Arizona has one of the worst asset forfeiture laws in the country, essentially allowing law enforcement to help themselves to any money or real property that takes their fancy, and then spend it on anything they like. For example, one AZ sheriff is spending the
asset forfeiture stolen money** on buffing up his image by providing scholarships, even though such scholarships sure seem to be specifically prohibited as a use for the money. You can think of this as pure PR - give 1% of the stolen money to some worthy cause so no one will question what you do with the other 99%, or more importantly question why they hell you had the right to take it without due process in the first place.
The Cochise County Sheriff's Office is providing nine high school students with college scholarships financed by money and assets seized from people suspected of illegal activity.
The $9,000 for scholarships is paid from the county's anti-racketeering revolving fund. State law specifies that cash in this account is to be used for things like gang and substance-abuse prevention programs and law enforcement equipment.
So, how do the scholarships fit the bill?
Though federal law appears to prohibit such a use of the money, Cochise County says the spending is permissible because it plays a role in substance-abuse prevention....
[The IJ's Paul] Avelar agreed.
The categories that specify how the money should be spent are "incredibly broad," allowing for a gamut of expenditures, he said.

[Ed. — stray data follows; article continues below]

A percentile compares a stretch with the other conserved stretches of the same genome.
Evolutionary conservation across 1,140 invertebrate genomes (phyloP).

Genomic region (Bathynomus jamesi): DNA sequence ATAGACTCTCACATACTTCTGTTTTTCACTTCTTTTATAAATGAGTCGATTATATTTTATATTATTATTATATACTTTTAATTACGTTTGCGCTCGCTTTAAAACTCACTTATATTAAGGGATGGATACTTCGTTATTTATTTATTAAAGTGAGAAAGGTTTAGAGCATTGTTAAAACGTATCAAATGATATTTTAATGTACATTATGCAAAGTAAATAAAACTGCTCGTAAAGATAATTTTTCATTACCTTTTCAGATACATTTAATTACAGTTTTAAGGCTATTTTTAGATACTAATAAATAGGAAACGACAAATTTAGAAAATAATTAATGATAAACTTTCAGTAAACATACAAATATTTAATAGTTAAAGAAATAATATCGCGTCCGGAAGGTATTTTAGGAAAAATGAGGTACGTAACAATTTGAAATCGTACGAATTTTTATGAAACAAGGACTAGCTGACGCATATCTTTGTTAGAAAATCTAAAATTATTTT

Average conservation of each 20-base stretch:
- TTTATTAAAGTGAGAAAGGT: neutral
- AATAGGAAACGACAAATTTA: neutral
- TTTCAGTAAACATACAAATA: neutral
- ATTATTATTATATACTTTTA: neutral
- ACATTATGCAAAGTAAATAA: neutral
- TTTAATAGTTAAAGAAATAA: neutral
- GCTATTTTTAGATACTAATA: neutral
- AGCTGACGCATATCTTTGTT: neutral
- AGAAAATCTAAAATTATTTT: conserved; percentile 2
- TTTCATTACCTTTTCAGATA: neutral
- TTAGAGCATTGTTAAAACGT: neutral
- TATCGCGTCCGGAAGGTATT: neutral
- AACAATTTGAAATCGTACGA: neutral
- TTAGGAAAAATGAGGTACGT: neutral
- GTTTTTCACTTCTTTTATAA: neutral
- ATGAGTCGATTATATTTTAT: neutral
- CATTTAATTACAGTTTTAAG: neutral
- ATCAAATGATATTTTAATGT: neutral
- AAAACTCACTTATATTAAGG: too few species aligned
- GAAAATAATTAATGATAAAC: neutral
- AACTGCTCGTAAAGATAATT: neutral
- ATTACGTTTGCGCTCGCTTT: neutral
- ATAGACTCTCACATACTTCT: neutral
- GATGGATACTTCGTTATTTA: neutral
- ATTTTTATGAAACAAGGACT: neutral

"It's very loosey-goosey on what they spend it on," Avelar said. "They have the ability spend it on a lot of things that we might not think are wise expenditures of public money."
But McIntyre said that it's essential that counties retain broad spending power over this money, because "local elected officials are in a much better position to determine what priorities need to be addressed than people outside of the county."
"And additionally, the reality is that if the local voting populous doesn't agree with the use of those funds or the priorities that have been set by these decision makers, they have the ultimate remedy to vote us out," McIntyre said.
The last is a total joke. First, most sheriff's offices refuse to provide any comprehensive reporting on their seizure and spending activities, so without transparency there can be no accountability. And second, this is a classic redistribution scheme that always seems to get votes in a democracy. Law enforcement steals this money from 1% of the citizens, and spends it in a way that seems to benefit most of the other 99%. It is exactly the kind of corrupt policy that democracy consistently proves itself inadequate to prevent -- only a strict rule of law based on individual rights can stop this sort of abuse.
** While the forfeitures are legal under the law, that does not make them right. The law is frequently used by one group to essentially steal from another. Allowing police to take money at gunpoint from innocent (by any legal definition, since most have not been convicted of a crime) citizens is stealing whether it is enabled by the law or not.